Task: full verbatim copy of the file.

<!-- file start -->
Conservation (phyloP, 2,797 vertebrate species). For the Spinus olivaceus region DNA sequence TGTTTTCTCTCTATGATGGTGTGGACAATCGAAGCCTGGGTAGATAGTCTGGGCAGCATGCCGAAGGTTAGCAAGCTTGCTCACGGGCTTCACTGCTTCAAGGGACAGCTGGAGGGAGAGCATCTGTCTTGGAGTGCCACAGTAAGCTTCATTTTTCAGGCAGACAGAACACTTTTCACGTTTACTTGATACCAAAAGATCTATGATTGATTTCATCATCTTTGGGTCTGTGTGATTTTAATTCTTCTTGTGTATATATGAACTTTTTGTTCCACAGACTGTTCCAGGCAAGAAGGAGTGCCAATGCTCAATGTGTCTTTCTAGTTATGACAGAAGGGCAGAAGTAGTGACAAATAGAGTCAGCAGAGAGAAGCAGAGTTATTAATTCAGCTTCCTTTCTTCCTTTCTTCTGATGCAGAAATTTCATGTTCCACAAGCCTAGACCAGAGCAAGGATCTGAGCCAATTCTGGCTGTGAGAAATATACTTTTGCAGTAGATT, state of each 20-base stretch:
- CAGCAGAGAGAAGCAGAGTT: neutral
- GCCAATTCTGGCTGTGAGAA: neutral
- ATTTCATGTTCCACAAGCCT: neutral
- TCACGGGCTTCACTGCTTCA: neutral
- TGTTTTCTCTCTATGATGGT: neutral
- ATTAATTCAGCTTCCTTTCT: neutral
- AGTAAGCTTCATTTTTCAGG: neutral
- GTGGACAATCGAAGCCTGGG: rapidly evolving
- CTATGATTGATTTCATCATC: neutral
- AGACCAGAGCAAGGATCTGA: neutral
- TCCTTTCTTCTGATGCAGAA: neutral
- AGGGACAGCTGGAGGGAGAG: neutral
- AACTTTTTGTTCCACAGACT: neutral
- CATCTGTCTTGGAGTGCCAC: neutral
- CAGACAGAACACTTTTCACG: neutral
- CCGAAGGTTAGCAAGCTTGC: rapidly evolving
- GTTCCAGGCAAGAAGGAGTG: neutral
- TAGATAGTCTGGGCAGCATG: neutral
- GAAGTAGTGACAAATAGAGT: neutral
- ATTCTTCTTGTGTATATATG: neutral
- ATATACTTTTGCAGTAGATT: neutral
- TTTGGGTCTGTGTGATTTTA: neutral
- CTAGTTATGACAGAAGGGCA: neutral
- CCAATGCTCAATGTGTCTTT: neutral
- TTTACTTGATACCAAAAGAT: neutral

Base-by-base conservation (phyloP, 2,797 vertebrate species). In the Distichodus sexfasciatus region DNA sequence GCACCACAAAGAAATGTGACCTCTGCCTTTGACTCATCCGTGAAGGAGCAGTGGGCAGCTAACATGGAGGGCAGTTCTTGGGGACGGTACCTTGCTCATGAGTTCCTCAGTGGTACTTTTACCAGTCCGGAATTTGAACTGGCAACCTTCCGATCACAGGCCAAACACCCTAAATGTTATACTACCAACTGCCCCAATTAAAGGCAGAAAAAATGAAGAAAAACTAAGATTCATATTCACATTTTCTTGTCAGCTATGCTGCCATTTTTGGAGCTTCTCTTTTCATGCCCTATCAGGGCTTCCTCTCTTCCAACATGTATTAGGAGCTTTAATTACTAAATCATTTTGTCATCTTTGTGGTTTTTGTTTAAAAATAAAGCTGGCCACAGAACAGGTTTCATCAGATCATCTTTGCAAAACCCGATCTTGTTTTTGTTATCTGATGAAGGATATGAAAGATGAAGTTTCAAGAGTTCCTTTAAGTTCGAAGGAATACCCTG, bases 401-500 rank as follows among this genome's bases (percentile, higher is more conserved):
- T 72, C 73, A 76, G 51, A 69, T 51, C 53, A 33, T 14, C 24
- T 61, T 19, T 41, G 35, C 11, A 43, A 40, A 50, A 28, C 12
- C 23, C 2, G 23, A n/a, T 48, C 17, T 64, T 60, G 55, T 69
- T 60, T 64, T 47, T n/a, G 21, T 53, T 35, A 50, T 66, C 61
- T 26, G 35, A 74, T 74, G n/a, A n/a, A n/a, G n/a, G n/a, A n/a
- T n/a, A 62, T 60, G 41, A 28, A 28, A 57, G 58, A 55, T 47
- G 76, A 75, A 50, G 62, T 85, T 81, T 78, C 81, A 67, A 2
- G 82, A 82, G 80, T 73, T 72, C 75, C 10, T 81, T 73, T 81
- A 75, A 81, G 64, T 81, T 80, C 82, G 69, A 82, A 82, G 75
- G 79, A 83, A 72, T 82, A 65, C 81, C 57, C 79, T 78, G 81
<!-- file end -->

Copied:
Conservation (phyloP, 2,797 vertebrate species). For the Spinus olivaceus region DNA sequence TGTTTTCTCTCTATGATGGTGTGGACAATCGAAGCCTGGGTAGATAGTCTGGGCAGCATGCCGAAGGTTAGCAAGCTTGCTCACGGGCTTCACTGCTTCAAGGGACAGCTGGAGGGAGAGCATCTGTCTTGGAGTGCCACAGTAAGCTTCATTTTTCAGGCAGACAGAACACTTTTCACGTTTACTTGATACCAAAAGATCTATGATTGATTTCATCATCTTTGGGTCTGTGTGATTTTAATTCTTCTTGTGTATATATGAACTTTTTGTTCCACAGACTGTTCCAGGCAAGAAGGAGTGCCAATGCTCAATGTGTCTTTCTAGTTATGACAGAAGGGCAGAAGTAGTGACAAATAGAGTCAGCAGAGAGAAGCAGAGTTATTAATTCAGCTTCCTTTCTTCCTTTCTTCTGATGCAGAAATTTCATGTTCCACAAGCCTAGACCAGAGCAAGGATCTGAGCCAATTCTGGCTGTGAGAAATATACTTTTGCAGTAGATT, state of each 20-base stretch:
- CAGCAGAGAGAAGCAGAGTT: neutral
- GCCAATTCTGGCTGTGAGAA: neutral
- ATTTCATGTTCCACAAGCCT: neutral
- TCACGGGCTTCACTGCTTCA: neutral
- TGTTTTCTCTCTATGATGGT: neutral
- ATTAATTCAGCTTCCTTTCT: neutral
- AGTAAGCTTCATTTTTCAGG: neutral
- GTGGACAATCGAAGCCTGGG: rapidly evolving
- CTATGATTGATTTCATCATC: neutral
- AGACCAGAGCAAGGATCTGA: neutral
- TCCTTTCTTCTGATGCAGAA: neutral
- AGGGACAGCTGGAGGGAGAG: neutral
- AACTTTTTGTTCCACAGACT: neutral
- CATCTGTCTTGGAGTGCCAC: neutral
- CAGACAGAACACTTTTCACG: neutral
- CCGAAGGTTAGCAAGCTTGC: rapidly evolving
- GTTCCAGGCAAGAAGGAGTG: neutral
- TAGATAGTCTGGGCAGCATG: neutral
- GAAGTAGTGACAAATAGAGT: neutral
- ATTCTTCTTGTGTATATATG: neutral
- ATATACTTTTGCAGTAGATT: neutral
- TTTGGGTCTGTGTGATTTTA: neutral
- CTAGTTATGACAGAAGGGCA: neutral
- CCAATGCTCAATGTGTCTTT: neutral
- TTTACTTGATACCAAAAGAT: neutral

Base-by-base conservation (phyloP, 2,797 vertebrate species). In the Distichodus sexfasciatus region DNA sequence GCACCACAAAGAAATGTGACCTCTGCCTTTGACTCATCCGTGAAGGAGCAGTGGGCAGCTAACATGGAGGGCAGTTCTTGGGGACGGTACCTTGCTCATGAGTTCCTCAGTGGTACTTTTACCAGTCCGGAATTTGAACTGGCAACCTTCCGATCACAGGCCAAACACCCTAAATGTTATACTACCAACTGCCCCAATTAAAGGCAGAAAAAATGAAGAAAAACTAAGATTCATATTCACATTTTCTTGTCAGCTATGCTGCCATTTTTGGAGCTTCTCTTTTCATGCCCTATCAGGGCTTCCTCTCTTCCAACATGTATTAGGAGCTTTAATTACTAAATCATTTTGTCATCTTTGTGGTTTTTGTTTAAAAATAAAGCTGGCCACAGAACAGGTTTCATCAGATCATCTTTGCAAAACCCGATCTTGTTTTTGTTATCTGATGAAGGATATGAAAGATGAAGTTTCAAGAGTTCCTTTAAGTTCGAAGGAATACCCTG, bases 401-500 rank as follows among this genome's bases (percentile, higher is more conserved):
- T 72, C 73, A 76, G 51, A 69, T 51, C 53, A 33, T 14, C 24
- T 61, T 19, T 41, G 35, C 11, A 43, A 40, A 50, A 28, C 12
- C 23, C 2, G 23, A n/a, T 48, C 17, T 64, T 60, G 55, T 69
- T 60, T 64, T 47, T n/a, G 21, T 53, T 35, A 50, T 66, C 61
- T 26, G 35, A 74, T 74, G n/a, A n/a, A n/a, G n/a, G n/a, A n/a
- T n/a, A 62, T 60, G 41, A 28, A 28, A 57, G 58, A 55, T 47
- G 76, A 75, A 50, G 62, T 85, T 81, T 78, C 81, A 67, A 2
- G 82, A 82, G 80, T 73, T 72, C 75, C 10, T 81, T 73, T 81
- A 75, A 81, G 64, T 81, T 80, C 82, G 69, A 82, A 82, G 75
- G 79, A 83, A 72, T 82, A 65, C 81, C 57, C 79, T 78, G 81